29 Sep

95th Percentile Monitoring Explained

When shopping for Internet bandwidth, you will find that the most common billing method is the so-called 95th Percentile Monitoring, or more simply,  the 95% Method. So what does that mean? To illustrate, we’ll use the following “monthly view” traffic graph, which shows the traffic in an out of a network interface for a 4-5 week period:

mrtg monthly - 95th Percentile Monitoring Explained

As you can see, this graph has the data rate on the vertical axis, and the passage of time on the horizontal access. About five weeks worth of data is graphed here both in (green) and out (blue) of the interface, with  the sample rate consolidated from the industry-typical five minutes intervals down to two hour intervals for this graph.

So how would a service provider compute bandwidth usage for the month, using this data? You might assume that it would be fair to add the Average In and Average Out values (remember, internet traffic travels in both directions) – a total of 36.3 Mbps in this case – and declare that to be the official usage for the month shown. In fact, many data centers will do just that. However, there is another way: the 95th Percentile Method. Here’s how it works:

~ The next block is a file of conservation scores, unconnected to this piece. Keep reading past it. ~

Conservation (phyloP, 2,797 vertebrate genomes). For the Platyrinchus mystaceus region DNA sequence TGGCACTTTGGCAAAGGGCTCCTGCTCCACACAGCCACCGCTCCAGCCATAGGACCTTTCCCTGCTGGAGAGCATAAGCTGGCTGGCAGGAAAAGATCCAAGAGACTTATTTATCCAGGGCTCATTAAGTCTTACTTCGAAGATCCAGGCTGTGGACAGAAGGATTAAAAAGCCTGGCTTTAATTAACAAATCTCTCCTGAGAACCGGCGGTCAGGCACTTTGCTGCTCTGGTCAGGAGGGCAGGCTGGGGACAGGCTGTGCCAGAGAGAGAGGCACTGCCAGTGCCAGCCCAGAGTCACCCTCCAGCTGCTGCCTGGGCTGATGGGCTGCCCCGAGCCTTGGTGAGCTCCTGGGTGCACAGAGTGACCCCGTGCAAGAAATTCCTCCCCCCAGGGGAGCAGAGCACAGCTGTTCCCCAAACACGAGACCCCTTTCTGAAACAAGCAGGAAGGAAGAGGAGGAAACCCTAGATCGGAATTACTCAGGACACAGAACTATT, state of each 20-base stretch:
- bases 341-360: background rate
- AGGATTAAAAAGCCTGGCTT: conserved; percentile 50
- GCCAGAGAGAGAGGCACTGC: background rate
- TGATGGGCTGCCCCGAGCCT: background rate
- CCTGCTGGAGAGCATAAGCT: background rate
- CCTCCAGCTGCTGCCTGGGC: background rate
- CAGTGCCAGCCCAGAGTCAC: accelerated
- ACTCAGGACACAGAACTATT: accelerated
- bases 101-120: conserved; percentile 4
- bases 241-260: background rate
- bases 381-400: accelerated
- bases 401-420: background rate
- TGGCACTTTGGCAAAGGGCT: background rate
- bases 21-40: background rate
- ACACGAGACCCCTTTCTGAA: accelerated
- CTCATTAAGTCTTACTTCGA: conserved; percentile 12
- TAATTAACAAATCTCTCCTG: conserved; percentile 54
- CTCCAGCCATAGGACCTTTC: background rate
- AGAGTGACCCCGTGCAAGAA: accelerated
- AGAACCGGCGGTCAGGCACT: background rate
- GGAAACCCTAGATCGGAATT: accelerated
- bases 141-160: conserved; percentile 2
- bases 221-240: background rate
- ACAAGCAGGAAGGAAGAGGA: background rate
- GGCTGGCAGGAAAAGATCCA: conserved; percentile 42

• A log of 30 days worth of traffic samples at the default sample frequency (every 5 minutes is typical) is accumulated;
  • The log is sorted in descending order, which places the biggest traffic peaks at the top;
  • The top 5% of the log data is discarded;
  • The value of the largest remaining peak becomes the effective bandwidth usage value for the month.

The advantage of the 95th Percentile method is that, over the course of a 30 day ‘month’ you can have up to 36 hours of peak traffic that will be completely ignored for billing purposes, no matter how high the peaks are. In the example of the monthly graph given above, the actual 95th Percentile traffic number for that data is 25.7 Mbps; 10.6 Mbps lower than using the ‘sum of the averages’ method. Additionally, for fractional commits on larger bandwidth pipes (i.e. 1o0Mbps on a GigE interface), a substantial amount of transfer above one’s prepaid allotment is essentially free for the taking each month – many Terabytes in the case of a GigE connection!

As you can see, 95th Percentile Monitoring can be quite advantageous when getting Colocation bandwidth.